The start of a Fantasy Football season is always an exciting time, especially in re-draft formats, where fantasy managers are anxious to get those top picks into their starting lineups and see how good of a job they actually did on draft day.
Obviously, unless you’re aware of a player being injured or suspended to start the season, you don’t have to mull things over too much before lineups lock. For example, if you have DeAndre Hopkins on your team, you can feel very confident — proud even — about placing him in your WR1 slot. However, that’s not the veteran move to make.
Relax. I’m not telling you to bench Hopkins or any other of the picks you nabbed in the first few rounds of your draft. Like I said, in Week 1 it’s always best not to overthink things. Just because that sleeper you grabbed in Round 12 has what you think might be a juicy matchup, there’s no reason to start him over your first-drafted running back simply because you’re afraid your fantasy bell cow might be facing a fierce front seven. The truth is that is takes at least four weeks before we have any real idea as to which defenses are good and which ones are the epitome of SWISs cheese.
However, even though you’re going to be starting Hopkins, the smarter move is to assign him to your flex in Week 1, because he plays Monday night. The same goes for Josh Jacobs or any other player eligible to be placed in your lineup’s flex — or OP (offensive position) — spot who happens to be playing on Monday Night Football. (And in Week 1, you’ve got even more of these options, as there are two games on the slate for Sept. 9: Texans-Saints and Broncos-Raiders.)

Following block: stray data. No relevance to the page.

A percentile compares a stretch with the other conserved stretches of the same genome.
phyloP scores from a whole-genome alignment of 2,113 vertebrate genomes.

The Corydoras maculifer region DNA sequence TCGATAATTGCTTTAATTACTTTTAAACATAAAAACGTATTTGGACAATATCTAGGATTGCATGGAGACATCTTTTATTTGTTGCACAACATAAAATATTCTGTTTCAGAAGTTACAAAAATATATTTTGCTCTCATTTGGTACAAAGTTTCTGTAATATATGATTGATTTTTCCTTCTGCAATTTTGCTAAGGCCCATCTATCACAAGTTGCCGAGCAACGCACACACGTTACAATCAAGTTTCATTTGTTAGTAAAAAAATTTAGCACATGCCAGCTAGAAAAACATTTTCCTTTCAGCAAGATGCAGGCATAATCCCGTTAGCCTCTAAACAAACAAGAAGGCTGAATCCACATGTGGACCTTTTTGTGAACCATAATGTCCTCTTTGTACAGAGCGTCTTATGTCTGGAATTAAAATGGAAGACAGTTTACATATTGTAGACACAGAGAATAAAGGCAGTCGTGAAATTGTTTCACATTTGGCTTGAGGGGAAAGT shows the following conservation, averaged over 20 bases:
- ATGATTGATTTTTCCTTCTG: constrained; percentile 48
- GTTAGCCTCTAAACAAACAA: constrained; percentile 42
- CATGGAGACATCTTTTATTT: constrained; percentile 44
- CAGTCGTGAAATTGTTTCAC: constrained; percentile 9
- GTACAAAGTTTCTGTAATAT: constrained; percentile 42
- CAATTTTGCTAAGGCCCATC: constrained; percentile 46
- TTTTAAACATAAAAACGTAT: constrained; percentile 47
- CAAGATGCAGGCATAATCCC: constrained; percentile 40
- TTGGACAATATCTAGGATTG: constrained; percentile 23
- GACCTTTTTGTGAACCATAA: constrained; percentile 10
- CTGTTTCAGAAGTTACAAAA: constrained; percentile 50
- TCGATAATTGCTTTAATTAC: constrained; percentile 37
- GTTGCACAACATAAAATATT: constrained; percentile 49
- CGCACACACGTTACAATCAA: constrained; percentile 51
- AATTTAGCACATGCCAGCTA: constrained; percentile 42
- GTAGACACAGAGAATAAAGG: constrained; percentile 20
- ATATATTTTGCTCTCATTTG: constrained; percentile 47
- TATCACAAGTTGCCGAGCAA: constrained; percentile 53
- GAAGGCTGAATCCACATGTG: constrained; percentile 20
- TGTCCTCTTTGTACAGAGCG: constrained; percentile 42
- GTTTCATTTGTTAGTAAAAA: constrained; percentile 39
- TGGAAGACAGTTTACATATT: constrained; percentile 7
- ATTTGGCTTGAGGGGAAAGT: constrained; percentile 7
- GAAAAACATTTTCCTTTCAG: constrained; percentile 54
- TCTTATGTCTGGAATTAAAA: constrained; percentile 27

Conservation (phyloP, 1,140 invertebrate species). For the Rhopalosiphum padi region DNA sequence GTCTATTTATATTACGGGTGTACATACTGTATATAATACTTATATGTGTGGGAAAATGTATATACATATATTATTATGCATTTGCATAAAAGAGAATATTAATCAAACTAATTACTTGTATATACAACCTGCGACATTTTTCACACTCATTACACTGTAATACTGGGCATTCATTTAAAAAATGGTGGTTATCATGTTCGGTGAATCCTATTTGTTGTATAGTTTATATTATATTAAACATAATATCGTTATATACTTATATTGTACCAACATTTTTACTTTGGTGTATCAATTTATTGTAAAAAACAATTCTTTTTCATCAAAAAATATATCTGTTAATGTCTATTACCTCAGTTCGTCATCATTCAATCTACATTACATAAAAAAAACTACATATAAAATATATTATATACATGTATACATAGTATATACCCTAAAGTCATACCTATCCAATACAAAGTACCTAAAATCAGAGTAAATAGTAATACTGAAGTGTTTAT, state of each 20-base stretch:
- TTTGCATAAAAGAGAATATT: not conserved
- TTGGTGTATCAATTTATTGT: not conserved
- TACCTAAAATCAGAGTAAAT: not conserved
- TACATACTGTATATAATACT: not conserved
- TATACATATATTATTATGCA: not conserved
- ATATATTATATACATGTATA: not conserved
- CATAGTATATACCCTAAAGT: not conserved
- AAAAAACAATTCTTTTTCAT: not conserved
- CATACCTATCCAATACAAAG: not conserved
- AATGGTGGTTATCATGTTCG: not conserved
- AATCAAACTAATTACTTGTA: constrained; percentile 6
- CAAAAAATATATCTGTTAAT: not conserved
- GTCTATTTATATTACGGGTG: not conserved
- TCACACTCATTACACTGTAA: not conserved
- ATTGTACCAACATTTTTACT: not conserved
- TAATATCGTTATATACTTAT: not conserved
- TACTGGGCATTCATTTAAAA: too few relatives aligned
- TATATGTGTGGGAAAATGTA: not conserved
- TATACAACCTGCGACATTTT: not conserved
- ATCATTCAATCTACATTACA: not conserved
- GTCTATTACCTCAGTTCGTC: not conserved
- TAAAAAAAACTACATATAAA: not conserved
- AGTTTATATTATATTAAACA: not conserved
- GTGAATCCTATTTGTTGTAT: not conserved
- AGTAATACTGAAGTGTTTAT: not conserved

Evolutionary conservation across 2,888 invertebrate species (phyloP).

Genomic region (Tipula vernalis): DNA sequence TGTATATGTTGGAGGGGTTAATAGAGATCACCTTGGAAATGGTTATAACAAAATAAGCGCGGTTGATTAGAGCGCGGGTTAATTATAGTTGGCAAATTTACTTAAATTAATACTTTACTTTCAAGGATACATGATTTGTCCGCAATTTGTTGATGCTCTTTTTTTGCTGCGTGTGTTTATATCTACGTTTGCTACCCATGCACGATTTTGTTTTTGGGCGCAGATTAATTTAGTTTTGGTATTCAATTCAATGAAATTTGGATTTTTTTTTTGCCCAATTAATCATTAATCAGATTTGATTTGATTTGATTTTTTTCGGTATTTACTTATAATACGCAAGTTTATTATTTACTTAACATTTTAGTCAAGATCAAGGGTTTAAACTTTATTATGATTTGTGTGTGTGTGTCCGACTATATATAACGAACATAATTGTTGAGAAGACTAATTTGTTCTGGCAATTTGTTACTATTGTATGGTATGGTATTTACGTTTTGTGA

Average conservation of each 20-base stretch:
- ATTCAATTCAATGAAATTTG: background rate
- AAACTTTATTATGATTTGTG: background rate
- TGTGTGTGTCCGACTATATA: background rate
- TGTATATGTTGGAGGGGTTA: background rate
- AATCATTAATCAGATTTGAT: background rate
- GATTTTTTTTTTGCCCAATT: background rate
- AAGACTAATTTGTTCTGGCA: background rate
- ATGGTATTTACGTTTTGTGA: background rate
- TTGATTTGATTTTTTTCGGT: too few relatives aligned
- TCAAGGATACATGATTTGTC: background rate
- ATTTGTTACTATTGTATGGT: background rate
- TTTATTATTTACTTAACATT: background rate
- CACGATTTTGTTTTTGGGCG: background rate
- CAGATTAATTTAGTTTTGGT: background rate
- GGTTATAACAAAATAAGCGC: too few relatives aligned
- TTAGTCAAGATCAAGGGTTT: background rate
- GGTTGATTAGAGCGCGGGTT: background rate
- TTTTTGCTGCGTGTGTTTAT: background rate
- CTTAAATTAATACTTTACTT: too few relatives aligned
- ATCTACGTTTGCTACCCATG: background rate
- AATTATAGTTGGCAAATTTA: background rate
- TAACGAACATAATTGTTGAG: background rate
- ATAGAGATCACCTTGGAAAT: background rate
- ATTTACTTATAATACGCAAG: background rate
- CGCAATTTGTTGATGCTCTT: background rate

Why does it matter? Let’s take a look at what happened just last December. After Seattle’s Doug Baldwin scored a touchdown in two of his previous three games, I’m sure there were some fantasy managers out there who may have rolled the dice on him in Week 14 on Monday night against Minnesota.
Unfortunately, for what was the first round of the fantasy playoffs in many leagues, Baldwin was a game-time call and ended up sitting out due to a nagging hip injury. (Further adding insult to this injury was the fact that in Week 15, Baldwin did suit up and scored twice, and in Week 16, he had 126 yards and a score.)
Anyone who did end up placing Baldwin in their fantasy lineup was likely left scrambling at the last minute, hoping to pick up any available Seahawk or Viking off the waiver wire in the hopes of getting some points, rather than an automatic zero. Those pickings were extremely thin and, if you did reach desperately for the likes of TE Tyler Conklin (1 catch, 11 yards) or RB Mike Davis (27 yards combined rushing/receiving), at least you were able to salvage something.
Yet, even those players were only options if you had placed Baldwin in the flex. Had you placed him in a WR-specific lineup spot, your hands would have been even further tied. Of the wide receivers playing in that game, perhaps only David Moore, Jaron Brown and/or Aldrick Robinson would have been there for you on the wire. Not one member of that trio gained a single yard in the contest. Fantasy-WISe, you were backed into a corner from which you were unable to escape.
The moral of the story? Don’t get stuck in the first place. When you have players — even healthy ones — in action on Monday night and you’re pretty solid on the starting status of the rest of your lineup, be sure to use them in the flex. While the odds are good that it won’t end up making a difference, on those rare occasions when it does, failing to heed this advice will likely cost you a victory.